Mazda Champion: Rachel Kerswill

Mazda Champion: Rachel Kerswill

Mazda Motorsports

Mazda Champion: Rachel Kerswill





Rachel Kerswill is the 2014 SCCA Solo National Championship champion in C Street Ladies.

Rachel Kerswill has been to two SCCA Solo National Championships. The fact that her winning percentage is now at 50 percent isn’t that unusual. The unusual part is that she went from worst to first.
Granted, there were a few years between trips to Lincoln, Neb., for the country’s biggest autocross event; but probably more relevant was the difference in commitment.
“I got involved when I was a lot younger,” says the University of Nevada, Reno Junior. “My mom autocrossed before me; she started when I was about 10 or 11. As soon as I was old enough, I was in the car, taking rides with her. I turned 16 and got started with it and did it pretty seriously for about a year, then tapered off a little bit. Then she started being a little more serious about autocross, started doing more national-level competitions, and I could see how much she enjoyed it and it started to grow on me a little bit. In ’09 when I graduated high school, she won her first National Championship and that really kind of inspired me to want to do it. I get why she likes it so much.”
Rachel’s mother Debbie has now won two titles, the one in 2009 in B Stock Ladies and one in 2012 in Street Touring Extreme Ladies, both in an RX-8. So it’s no wonder that Rachel also competes in an RX-8. But the journey from someone that was having a good time competing on a regular basis to a National Champion took a bit of work.
KerswillPortrait “This year I took over timing in the Reno Region, so I had to be at events. Driving at every event, I started to feel like I was getting stuck in my driving. So I asked around, asking other people, ‘What are you doing that I’m not doing?’ As I saw my driving level grow, I got to the point where it was like, ‘Yes, I want to do more national-level competitions.’ That’s where I got to the point that I wanted to compete at Nationals.”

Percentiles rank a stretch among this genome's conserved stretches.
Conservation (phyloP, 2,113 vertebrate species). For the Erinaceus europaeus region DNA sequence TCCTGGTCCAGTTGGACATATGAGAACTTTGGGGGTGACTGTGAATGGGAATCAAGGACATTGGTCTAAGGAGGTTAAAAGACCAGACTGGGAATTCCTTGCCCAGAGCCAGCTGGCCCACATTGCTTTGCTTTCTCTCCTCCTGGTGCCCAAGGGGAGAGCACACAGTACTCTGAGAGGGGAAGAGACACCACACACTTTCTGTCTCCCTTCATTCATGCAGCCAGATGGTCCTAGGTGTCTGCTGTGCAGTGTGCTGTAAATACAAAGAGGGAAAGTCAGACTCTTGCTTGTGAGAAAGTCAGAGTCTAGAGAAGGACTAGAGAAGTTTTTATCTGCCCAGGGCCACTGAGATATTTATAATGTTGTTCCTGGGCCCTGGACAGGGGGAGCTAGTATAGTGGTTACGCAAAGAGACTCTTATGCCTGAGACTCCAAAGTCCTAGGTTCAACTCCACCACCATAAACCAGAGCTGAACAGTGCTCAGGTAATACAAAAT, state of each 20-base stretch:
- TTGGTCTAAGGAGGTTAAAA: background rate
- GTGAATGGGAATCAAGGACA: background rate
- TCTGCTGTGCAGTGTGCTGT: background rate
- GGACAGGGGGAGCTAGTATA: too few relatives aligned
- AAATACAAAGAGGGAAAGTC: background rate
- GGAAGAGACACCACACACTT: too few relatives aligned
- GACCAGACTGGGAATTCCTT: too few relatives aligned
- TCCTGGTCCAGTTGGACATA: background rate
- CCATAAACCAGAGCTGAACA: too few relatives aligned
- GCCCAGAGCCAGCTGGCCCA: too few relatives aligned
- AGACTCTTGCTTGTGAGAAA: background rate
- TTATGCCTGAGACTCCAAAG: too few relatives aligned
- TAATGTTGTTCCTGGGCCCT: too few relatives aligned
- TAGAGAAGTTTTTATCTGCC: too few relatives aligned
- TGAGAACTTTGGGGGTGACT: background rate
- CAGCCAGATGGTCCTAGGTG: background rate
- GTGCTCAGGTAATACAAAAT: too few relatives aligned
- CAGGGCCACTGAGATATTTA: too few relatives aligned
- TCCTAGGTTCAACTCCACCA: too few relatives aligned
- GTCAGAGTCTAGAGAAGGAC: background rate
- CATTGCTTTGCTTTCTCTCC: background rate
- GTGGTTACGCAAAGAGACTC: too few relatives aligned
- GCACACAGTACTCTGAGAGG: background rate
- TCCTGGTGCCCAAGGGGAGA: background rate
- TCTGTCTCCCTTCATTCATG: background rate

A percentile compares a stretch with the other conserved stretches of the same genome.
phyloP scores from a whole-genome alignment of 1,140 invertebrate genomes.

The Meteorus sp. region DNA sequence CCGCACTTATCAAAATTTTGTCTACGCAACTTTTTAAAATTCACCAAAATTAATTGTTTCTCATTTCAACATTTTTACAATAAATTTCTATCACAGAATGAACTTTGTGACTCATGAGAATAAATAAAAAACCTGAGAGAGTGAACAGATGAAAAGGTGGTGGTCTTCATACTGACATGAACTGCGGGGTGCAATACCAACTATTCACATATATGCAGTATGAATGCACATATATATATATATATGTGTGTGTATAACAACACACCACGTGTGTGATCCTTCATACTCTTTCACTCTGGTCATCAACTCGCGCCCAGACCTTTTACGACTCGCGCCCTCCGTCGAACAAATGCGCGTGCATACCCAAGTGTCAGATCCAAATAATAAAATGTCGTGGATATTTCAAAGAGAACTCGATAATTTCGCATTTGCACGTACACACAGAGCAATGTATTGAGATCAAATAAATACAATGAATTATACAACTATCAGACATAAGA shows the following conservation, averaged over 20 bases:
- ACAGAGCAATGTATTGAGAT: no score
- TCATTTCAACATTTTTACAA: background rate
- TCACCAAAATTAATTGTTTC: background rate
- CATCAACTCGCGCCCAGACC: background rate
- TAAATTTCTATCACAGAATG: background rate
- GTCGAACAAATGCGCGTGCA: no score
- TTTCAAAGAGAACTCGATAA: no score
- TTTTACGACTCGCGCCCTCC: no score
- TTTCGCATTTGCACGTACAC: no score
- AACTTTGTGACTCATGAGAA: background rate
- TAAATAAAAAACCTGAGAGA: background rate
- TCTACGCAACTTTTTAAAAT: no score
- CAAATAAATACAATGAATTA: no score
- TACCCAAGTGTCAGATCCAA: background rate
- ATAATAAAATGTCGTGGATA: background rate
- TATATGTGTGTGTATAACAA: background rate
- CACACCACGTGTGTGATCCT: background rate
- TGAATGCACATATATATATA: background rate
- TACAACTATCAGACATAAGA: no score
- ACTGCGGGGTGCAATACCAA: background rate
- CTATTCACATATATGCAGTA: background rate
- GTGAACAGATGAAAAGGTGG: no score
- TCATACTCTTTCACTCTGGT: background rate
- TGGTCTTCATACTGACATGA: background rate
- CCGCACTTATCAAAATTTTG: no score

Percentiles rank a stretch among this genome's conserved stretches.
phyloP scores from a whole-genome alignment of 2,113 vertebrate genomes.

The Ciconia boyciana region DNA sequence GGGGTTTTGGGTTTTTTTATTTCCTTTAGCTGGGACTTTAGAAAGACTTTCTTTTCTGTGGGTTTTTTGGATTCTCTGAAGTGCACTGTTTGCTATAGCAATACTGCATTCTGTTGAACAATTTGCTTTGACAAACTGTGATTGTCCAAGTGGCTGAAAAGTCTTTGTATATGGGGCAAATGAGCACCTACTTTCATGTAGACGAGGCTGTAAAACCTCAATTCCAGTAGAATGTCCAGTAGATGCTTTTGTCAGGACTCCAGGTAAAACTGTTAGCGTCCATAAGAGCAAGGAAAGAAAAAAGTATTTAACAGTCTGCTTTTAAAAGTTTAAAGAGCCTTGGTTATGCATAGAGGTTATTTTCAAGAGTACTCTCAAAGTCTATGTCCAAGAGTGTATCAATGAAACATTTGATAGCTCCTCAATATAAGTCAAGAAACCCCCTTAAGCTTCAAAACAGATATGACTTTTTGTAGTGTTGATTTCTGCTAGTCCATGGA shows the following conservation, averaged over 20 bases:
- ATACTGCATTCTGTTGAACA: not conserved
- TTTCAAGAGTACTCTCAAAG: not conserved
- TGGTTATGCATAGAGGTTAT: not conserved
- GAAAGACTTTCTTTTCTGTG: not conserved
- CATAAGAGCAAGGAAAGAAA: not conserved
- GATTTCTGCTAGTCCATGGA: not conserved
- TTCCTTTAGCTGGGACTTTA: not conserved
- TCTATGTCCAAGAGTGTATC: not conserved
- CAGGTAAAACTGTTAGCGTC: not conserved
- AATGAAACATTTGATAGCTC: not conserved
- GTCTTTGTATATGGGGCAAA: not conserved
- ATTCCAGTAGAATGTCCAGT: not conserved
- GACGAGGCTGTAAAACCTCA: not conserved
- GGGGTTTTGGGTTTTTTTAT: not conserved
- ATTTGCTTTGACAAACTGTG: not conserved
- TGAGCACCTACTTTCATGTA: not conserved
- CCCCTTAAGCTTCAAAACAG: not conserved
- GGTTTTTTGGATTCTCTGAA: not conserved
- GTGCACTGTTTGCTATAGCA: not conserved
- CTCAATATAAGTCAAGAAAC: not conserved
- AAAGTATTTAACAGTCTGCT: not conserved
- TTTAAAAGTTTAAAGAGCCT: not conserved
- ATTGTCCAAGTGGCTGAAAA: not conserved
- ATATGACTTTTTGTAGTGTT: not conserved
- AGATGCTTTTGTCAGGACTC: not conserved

So she made the long drive from Reno to Lincoln, getting there early with her co-driver, Ahren Renner, so they could get several good looks at the courses. “We walked it between 8 and 10 times. We talked about how we would do different corners; when we would disagree, we bounced ideas off each other, which was really helpful to see somebody else’s perspective on the course,” she says.
Then it was time to line up.
Rachel’s main competition would be multi-time National Champion Meredith Brown, and Rachel wasn’t thinking her chances were very good. But she ended up only 0.2 seconds behind after three runs on the first course and, with the car handling fantastically, she began to think she might have a shot.
“Wednesday was so much pressure. I knew I was within reach of winning, but I didn’t know how I was going to do it. My original plan going into Wednesday was I was going to do the first run as crazy and fast as humanly possible. I wasn’t going to worry about being super clean or super precise. I’m just going to drive like a crazy person. That ended up being my fastest run of the day. The next run I dialed it back and tried to be more precise, but the first run ended up being the run that worked out,” she says.
Indeed, she ran the second course almost a full second faster than Brown, who had cone trouble on her first two runs and thus needed a clean run on her third. Kerswill’s winning margin was three-quarters of a second; not bad for her second time at Nationals and going into the second day with a deficit to a multi-time titlist, a situation that would throw a lot of people off.
“I feel like I work better with the nerves,” Kerswill says. “The nerves make me pay attention to what I want and try that much harder. So being nervous, I think, is part of what made me drive faster. All that time I was on course, I was kind of like reminding myself to, ‘Go faster, go faster, go faster. Don’t back off the gas. You CAN make it through this corner.’ I try to channel the nerves more than overcome them.”
It seems to work for her. Now she’ll be back in her home region of Reno competing at local events, although with a bit more cred than before. She also would love to try other forms of motorsports, and feels like autocross is a good basis, but doesn’t know how she’s going to make the jump. In the end, though, it’s a hobby, as the General Studies major is looking at switching her major to engineering. Perhaps one day she’ll be engineering other drivers to championships as well….

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